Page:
5 Memorial Day Alternatives In Troubled Hotspots

PORTLAND, Ore. (TheStreet) -- Does it just seem like America hasn't had a break since the shootings at an Aurora, Colo., movie theater last year, or have we just been swinging from one tragedy to the next for that long?

They've come with very different faces: A multifronted superstorm in Sandy, yet another gunman in Newtown, Conn., outright terrorists in Boston, negligence in Waco, Texas, a Mother's Day shooter in New Orleans and now a rare F-5 tornado in Moore, Okla. When a headline in The Onion sums it up best -- Americans Dredge Up Last Remaining Reserves Of Grief -- it's tempting to just try to run away from it all.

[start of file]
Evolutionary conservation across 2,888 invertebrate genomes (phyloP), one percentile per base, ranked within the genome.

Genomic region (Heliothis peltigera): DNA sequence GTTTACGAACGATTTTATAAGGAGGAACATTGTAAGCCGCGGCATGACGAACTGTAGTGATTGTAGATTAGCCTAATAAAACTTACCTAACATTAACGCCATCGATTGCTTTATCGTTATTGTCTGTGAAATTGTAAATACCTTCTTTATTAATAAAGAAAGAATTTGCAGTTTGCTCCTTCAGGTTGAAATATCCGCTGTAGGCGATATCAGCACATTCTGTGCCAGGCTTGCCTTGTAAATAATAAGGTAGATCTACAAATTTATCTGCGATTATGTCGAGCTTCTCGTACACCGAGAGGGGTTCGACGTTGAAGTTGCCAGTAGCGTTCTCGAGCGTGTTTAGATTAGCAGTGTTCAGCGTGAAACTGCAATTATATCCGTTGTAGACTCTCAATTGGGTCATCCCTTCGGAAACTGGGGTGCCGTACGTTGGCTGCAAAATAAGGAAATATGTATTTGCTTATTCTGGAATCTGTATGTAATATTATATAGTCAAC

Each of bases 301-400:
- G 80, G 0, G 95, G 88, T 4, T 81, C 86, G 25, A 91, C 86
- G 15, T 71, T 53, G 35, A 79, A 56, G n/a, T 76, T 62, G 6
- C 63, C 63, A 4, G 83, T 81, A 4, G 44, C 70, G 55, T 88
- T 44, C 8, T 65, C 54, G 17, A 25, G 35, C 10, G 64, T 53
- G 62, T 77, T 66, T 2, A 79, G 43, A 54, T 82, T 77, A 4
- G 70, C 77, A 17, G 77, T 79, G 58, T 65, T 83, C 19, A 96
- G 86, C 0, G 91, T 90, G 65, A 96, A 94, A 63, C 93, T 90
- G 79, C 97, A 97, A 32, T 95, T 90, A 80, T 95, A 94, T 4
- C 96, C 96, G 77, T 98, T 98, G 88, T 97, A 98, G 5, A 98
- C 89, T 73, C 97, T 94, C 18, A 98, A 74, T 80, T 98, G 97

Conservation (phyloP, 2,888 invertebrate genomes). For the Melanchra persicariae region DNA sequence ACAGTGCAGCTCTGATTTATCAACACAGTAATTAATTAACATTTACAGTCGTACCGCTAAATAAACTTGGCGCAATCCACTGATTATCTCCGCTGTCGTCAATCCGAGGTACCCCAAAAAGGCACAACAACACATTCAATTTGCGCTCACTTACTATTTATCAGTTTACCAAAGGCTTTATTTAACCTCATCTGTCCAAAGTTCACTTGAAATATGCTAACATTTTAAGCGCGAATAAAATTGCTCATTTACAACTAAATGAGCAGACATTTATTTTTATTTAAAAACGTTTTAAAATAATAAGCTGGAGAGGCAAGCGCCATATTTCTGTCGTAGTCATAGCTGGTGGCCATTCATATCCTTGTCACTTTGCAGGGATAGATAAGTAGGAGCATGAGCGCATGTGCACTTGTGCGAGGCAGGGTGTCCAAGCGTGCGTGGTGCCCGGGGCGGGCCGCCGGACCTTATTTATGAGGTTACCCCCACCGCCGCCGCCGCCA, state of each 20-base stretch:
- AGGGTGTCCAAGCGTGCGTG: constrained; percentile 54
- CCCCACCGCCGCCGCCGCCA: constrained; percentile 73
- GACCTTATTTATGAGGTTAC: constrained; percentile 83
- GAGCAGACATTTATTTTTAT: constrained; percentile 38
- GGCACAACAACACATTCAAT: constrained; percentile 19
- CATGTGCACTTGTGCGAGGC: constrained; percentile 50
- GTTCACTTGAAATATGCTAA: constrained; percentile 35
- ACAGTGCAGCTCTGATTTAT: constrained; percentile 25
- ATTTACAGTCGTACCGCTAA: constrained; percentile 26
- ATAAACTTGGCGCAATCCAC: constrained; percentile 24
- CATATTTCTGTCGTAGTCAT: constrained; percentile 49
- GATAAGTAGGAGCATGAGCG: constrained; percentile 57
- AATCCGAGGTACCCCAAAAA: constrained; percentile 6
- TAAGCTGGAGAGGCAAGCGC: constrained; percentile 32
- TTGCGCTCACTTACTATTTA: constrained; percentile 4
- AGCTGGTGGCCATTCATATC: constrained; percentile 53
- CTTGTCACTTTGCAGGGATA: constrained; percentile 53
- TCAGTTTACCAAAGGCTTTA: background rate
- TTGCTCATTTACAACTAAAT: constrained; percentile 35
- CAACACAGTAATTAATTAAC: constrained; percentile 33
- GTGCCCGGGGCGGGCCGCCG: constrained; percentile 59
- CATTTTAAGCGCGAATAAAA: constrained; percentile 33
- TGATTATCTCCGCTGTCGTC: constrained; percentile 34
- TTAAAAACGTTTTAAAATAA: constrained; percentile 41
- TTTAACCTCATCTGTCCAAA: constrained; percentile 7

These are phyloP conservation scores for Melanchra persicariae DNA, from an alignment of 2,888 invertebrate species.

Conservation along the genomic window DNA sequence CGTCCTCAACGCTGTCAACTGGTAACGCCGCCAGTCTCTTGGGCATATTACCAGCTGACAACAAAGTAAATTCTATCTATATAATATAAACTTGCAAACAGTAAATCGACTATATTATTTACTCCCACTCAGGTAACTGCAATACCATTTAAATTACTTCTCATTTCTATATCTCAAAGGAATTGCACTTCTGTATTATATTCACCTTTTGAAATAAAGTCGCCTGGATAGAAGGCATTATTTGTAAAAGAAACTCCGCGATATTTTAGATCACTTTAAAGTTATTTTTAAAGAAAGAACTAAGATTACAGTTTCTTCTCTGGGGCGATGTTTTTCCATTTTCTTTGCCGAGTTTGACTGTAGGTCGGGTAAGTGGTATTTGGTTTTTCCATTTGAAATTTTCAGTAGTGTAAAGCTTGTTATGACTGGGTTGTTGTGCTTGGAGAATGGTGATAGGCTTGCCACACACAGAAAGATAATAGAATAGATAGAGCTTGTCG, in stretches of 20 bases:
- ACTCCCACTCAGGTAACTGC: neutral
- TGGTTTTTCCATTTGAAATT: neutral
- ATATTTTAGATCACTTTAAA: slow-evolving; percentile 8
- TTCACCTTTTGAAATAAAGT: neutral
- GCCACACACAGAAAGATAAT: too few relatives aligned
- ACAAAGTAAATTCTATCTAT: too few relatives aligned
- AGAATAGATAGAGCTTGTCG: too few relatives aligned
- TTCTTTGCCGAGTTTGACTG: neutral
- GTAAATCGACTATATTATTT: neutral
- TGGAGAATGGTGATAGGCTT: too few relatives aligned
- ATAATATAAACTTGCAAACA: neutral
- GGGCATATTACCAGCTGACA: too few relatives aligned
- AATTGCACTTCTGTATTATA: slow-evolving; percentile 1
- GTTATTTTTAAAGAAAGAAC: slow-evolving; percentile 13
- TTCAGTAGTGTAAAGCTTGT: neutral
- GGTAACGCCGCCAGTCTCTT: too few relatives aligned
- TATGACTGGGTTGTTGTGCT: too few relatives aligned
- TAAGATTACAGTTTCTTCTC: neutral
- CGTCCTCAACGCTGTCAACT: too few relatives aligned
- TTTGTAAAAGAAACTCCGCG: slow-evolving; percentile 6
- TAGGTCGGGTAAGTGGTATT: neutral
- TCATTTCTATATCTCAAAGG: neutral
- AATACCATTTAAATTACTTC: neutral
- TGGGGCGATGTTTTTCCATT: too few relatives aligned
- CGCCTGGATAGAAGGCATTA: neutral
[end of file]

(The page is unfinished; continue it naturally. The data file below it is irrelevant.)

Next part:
Unfortunately, the last year has many Americans too shellshocked, spent and stunned to move. TripAdvisor ( TRIP), the travel site that tends to keep on the sunny side of life around this time of year, just released a survey that's as dour as the rest of the country now. With Memorial Day weekend coming up, only 30% of folks surveyed by TripAdvisor -- regular travelers, mind you -- have plans to go anywhere during the long weekend.

Are gas prices the problem? Nope. They're actually down 36 cents a gallon since Memorial Day 2011 and only 7% of those surveyed by TripAdvisor say those prices are going to affect their plans. What about the expiration of the payroll tax cut that returned that particular levy to 6.2% from 4.2% last year? Well, the New York Federal reserve says 79% of the folks it surveyed planned to cut spending to make up for the loss anyway, so why not put off that Memorial Day trip?